Because they murder people:
Captured by a video camera on one of the officer’s helmets, the slaying by Albuquerque police of a homeless camper in the foothills outside the city two weeks ago apparently leaves room for interpretation. The city says it was justifiable self-defence. To others it looked like extra-judicial execution.
For James Boyd, the fury comes too late. With a long history of mental problems and episodes of violence, he was challenged by three officers on 16 March for camping in an unauthorised area near the city limits. They woke him from sleeping. A three-hour stand-off ensued until, at dusk, he is heard telling the officers he is done arguing and was “going to walk” with them. That is where the episode might have ended.
Instead, as Mr Boyd gathers up his things, one of the officers shouts “Do it”. A flash-bang device is fired at his feet. A startled Mr Boyd drops his bags and seems to take out a knife. He turns away from the officers, two of whom shoot multiple live rounds into his back. Mr Boyd falls, a dog is loosed to check he has been immobilised, the officers approach and cuff his wrists.
He was pronounced dead later in a city hospital.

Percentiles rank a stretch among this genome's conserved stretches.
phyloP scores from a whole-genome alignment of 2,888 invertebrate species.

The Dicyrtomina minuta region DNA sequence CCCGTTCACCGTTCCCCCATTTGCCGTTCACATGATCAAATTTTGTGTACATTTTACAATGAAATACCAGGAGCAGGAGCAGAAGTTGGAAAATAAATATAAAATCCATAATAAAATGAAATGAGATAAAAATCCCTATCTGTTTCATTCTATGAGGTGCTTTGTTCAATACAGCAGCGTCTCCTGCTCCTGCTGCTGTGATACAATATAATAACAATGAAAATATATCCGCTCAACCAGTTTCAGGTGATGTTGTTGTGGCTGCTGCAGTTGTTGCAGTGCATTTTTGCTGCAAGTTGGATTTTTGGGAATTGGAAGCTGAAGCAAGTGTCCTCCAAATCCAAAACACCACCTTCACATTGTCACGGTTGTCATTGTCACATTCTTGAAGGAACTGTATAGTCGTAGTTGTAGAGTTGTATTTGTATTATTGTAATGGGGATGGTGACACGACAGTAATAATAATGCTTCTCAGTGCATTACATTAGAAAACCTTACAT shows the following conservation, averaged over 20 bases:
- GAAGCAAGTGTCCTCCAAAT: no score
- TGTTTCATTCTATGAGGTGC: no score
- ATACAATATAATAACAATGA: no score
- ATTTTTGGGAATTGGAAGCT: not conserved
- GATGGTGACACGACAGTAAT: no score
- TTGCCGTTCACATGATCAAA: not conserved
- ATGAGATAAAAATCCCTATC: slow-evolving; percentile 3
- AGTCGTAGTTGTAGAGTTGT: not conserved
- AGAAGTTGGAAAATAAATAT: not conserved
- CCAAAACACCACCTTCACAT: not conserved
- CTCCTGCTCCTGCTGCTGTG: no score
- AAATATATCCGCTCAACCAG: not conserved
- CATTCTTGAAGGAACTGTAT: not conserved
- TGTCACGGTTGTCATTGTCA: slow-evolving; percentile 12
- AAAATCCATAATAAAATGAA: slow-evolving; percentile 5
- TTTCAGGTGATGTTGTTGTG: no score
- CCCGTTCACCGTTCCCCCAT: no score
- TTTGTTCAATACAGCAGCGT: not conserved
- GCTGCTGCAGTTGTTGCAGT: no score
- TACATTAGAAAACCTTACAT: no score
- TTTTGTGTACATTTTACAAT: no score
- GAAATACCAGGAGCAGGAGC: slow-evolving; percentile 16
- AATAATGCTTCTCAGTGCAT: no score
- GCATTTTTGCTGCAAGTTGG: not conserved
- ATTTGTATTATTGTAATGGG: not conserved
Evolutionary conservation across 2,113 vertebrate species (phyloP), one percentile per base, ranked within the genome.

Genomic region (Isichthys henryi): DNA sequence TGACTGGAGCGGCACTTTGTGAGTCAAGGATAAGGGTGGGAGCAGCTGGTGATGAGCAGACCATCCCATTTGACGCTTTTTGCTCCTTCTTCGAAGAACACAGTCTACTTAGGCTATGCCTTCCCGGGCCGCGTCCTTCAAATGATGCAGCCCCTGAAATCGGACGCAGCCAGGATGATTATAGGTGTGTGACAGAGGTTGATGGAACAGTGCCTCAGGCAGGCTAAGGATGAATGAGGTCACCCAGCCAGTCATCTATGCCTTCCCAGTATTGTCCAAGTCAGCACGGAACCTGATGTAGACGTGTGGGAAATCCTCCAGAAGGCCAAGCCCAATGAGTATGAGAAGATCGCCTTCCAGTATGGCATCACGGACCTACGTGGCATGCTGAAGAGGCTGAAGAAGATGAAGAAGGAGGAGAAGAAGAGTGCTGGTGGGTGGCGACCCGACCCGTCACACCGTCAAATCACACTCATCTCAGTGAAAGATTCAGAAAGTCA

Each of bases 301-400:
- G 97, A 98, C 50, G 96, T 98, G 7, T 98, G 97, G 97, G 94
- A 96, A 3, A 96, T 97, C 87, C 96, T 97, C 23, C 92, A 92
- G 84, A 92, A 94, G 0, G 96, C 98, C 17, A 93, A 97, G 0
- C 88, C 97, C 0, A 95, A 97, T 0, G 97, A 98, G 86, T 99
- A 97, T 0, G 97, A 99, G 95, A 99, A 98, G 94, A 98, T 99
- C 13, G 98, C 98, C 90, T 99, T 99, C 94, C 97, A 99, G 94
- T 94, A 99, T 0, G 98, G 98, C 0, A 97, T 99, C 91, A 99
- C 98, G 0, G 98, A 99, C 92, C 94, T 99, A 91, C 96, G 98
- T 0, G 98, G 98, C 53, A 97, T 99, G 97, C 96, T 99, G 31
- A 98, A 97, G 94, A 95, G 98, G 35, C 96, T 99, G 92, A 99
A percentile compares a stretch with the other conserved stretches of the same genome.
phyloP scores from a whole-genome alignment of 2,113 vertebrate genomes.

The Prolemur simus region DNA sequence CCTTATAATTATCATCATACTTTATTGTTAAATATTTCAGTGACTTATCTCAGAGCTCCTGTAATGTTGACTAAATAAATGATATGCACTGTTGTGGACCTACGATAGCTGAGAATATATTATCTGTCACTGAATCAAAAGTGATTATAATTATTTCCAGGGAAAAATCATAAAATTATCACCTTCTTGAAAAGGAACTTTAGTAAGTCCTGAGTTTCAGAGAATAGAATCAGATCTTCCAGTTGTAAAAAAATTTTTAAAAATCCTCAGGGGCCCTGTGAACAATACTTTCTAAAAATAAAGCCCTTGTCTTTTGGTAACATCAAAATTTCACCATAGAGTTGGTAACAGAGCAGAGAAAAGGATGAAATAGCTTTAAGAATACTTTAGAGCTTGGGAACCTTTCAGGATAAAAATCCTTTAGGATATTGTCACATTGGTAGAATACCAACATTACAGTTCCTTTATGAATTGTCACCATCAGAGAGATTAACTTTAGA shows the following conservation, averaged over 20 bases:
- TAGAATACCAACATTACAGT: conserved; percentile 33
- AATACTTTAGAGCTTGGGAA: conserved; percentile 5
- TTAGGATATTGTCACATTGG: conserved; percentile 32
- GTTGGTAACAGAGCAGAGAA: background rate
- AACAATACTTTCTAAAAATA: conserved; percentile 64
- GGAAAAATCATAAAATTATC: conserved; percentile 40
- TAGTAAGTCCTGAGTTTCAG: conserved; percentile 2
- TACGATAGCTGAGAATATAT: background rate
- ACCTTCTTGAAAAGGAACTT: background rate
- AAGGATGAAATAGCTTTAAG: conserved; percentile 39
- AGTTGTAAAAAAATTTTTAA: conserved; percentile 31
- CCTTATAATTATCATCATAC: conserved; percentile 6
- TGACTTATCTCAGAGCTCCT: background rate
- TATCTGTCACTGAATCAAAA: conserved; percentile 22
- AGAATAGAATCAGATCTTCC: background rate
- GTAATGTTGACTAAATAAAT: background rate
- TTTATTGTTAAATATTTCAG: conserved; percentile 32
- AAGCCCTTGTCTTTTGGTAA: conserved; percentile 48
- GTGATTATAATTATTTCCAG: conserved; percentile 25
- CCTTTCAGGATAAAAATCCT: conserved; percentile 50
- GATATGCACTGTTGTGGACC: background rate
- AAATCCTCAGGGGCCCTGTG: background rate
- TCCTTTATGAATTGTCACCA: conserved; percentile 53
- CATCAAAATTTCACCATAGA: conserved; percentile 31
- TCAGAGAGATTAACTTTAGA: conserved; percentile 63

There's a video of the murder here (no, I haven't watched it; the stills in the piece above are bad enough). The good news is that the people of Albuquerque finally seem to have decided that a police force which regularly murders them (in the past four years, they've shot more people than the NYPD, which polices a city 16 times bigger) needs to be policed. There have been protests directed at the killer cops, which have been met as usual with tear gas and batons. Which when its the police who are the focus of the protests, looks like an awfully self-interested use of force. The question though is whether this will actually produce change, or whether America's murderous cops are now effectively beyond any democratic control.